The working conditions registered nurses encounter is an important factor for them when making employment choices. Nurses complain of bad management, reduced roles in decision-making process with stagnate salaries, no room for advancement and harsh working environments. Additionally, alternate job opportunities; with better benefits and career development cause other nurses to leave their profession.


How shortages affect nurses

How shortages affect patients (quality of care is main focus for this section)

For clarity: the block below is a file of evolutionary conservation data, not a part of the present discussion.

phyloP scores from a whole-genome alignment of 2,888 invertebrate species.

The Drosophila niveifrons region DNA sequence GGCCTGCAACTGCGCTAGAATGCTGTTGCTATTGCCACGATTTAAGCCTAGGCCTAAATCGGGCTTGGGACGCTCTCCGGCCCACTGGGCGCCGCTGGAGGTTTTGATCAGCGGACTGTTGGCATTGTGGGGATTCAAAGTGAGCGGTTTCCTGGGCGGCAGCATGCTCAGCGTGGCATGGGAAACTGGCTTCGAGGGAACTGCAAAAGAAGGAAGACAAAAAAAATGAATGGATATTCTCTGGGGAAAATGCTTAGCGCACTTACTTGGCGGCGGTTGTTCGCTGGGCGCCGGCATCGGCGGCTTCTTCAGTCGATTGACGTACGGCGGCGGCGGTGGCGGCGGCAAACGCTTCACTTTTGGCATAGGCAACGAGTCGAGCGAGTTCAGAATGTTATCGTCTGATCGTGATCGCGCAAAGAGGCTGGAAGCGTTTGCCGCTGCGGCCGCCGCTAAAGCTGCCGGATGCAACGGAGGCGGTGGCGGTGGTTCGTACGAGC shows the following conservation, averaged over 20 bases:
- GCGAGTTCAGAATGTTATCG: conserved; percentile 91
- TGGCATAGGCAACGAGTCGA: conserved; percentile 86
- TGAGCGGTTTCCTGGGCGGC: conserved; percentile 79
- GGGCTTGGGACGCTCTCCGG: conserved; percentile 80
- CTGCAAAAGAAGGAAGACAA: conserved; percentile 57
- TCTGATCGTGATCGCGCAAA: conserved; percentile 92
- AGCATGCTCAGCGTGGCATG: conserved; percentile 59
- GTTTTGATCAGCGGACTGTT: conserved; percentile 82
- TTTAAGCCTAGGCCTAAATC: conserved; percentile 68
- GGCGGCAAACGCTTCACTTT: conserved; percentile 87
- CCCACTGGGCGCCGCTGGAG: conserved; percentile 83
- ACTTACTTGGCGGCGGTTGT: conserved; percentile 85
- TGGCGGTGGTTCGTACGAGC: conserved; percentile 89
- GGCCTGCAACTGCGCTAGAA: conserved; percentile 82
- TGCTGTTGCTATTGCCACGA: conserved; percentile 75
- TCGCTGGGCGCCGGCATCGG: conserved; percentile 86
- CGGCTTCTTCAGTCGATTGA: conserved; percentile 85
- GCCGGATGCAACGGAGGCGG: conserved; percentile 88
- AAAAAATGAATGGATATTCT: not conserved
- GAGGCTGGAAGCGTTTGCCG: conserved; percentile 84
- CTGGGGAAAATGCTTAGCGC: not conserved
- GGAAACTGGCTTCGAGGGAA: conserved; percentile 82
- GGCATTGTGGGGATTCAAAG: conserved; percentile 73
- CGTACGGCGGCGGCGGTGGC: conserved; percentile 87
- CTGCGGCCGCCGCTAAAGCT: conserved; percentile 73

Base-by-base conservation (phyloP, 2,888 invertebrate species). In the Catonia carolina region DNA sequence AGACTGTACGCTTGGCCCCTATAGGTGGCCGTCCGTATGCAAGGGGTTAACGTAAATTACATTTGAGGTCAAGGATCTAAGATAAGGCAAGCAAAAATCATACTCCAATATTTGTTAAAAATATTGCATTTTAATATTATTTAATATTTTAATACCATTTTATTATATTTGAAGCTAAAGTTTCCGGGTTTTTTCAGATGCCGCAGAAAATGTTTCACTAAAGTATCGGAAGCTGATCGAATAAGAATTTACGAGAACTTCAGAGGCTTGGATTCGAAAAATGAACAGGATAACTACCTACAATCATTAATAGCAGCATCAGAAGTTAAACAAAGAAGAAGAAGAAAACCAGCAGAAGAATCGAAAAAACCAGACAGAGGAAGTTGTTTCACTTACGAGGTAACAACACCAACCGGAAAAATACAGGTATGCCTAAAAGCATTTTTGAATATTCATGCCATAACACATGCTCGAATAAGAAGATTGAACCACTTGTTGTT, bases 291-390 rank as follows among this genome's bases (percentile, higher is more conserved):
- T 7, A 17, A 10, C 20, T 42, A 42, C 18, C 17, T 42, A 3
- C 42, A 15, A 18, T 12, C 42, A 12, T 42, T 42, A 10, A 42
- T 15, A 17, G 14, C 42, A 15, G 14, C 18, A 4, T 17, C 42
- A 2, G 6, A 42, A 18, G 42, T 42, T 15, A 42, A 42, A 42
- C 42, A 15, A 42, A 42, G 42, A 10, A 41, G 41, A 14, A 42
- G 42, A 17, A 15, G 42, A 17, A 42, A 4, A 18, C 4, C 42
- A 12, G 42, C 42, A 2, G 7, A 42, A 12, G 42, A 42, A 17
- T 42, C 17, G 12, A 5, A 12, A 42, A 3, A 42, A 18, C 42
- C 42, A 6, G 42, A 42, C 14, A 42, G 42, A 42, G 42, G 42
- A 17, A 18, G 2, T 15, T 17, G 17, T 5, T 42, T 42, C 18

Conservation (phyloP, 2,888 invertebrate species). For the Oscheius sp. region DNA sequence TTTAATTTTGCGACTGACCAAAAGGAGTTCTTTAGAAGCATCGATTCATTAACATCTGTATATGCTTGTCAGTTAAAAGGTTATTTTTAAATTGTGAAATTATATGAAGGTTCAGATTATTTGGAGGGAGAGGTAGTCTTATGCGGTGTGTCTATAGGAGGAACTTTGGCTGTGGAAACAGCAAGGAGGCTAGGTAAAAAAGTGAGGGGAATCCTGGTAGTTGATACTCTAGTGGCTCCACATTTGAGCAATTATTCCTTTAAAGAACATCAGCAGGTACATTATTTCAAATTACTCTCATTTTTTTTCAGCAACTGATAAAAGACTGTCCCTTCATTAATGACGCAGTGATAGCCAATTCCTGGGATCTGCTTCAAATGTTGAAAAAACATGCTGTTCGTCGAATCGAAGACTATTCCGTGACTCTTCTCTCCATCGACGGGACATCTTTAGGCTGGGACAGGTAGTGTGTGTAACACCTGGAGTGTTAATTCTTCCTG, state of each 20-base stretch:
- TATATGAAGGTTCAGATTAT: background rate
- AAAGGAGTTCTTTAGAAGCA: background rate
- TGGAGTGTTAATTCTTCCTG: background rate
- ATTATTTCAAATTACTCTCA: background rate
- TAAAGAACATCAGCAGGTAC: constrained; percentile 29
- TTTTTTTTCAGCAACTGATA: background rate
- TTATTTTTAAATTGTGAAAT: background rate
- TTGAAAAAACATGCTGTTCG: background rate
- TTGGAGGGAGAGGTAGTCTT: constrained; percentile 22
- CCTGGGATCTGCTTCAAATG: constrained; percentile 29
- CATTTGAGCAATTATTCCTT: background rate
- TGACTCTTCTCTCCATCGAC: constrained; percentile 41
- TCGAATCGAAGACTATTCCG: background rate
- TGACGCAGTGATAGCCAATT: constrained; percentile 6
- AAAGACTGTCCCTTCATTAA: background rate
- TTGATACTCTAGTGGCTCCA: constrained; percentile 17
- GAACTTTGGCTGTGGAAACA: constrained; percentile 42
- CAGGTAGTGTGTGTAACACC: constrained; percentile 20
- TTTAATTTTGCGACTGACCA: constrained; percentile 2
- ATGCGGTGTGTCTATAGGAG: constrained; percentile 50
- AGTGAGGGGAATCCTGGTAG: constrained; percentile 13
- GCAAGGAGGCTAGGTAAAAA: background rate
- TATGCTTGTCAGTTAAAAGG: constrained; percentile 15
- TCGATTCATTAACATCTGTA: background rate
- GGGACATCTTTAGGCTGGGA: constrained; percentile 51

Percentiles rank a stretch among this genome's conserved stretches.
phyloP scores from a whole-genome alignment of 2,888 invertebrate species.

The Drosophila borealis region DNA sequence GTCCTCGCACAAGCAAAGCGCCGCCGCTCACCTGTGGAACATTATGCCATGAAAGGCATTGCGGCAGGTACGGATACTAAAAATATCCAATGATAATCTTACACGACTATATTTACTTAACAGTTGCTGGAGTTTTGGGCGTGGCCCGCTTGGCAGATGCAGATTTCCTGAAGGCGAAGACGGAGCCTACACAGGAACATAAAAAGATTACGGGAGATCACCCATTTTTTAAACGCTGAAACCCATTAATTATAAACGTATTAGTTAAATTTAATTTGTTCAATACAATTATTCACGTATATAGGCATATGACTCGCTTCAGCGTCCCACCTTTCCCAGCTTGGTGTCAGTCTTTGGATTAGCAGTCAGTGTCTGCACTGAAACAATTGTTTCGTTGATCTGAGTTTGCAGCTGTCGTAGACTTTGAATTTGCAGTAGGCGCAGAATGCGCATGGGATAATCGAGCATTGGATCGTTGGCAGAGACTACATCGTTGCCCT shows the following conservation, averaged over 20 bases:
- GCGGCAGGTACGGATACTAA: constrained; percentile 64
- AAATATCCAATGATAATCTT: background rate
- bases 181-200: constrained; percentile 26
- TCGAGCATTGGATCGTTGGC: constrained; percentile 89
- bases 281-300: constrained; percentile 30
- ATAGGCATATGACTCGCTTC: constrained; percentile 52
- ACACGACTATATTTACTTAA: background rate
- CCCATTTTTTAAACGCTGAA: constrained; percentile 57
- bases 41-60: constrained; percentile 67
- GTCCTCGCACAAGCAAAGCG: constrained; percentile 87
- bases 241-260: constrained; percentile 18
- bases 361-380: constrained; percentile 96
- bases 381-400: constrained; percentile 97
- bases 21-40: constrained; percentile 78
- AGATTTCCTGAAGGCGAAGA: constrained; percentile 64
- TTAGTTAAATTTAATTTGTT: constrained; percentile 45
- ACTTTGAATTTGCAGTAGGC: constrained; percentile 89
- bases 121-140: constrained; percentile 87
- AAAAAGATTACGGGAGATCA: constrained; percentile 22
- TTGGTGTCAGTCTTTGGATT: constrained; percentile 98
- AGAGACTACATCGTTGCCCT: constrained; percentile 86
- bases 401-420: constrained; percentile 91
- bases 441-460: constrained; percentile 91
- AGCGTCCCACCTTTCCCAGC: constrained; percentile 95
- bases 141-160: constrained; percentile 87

In most aspects of life the saying less is always more may ring true; however when it comes to providing quality care to patients, less only creates problems which can lead to a decrease in patient's quality of life as well as nurses' satisfaction with their jobs. The massive shortage of nurses throughout the United States has gotten attention from some of the most prestigious schools, news media and political leaders. Nurses are being burnt out from their jobs, they are being overworked and overlooked. New nurses are not being properly trained, and old nurses are on their way to retirement. All the while the rate of patient admissions is on the rise. Nurses are reporting lower satisfaction in their job positions and hospital retention rates are at an all-time low. Conversely this is affecting all patients' quality of care. As stated in the article, Addressing The Nurse Shortage To Improve The Quality Of Patient Care, According to an Institute of Medicine report, nurses are the largest group of health care professionals providing direct patient care in hospitals, and the quality of care for hospital patients is strongly linked to the performance of nursing staff.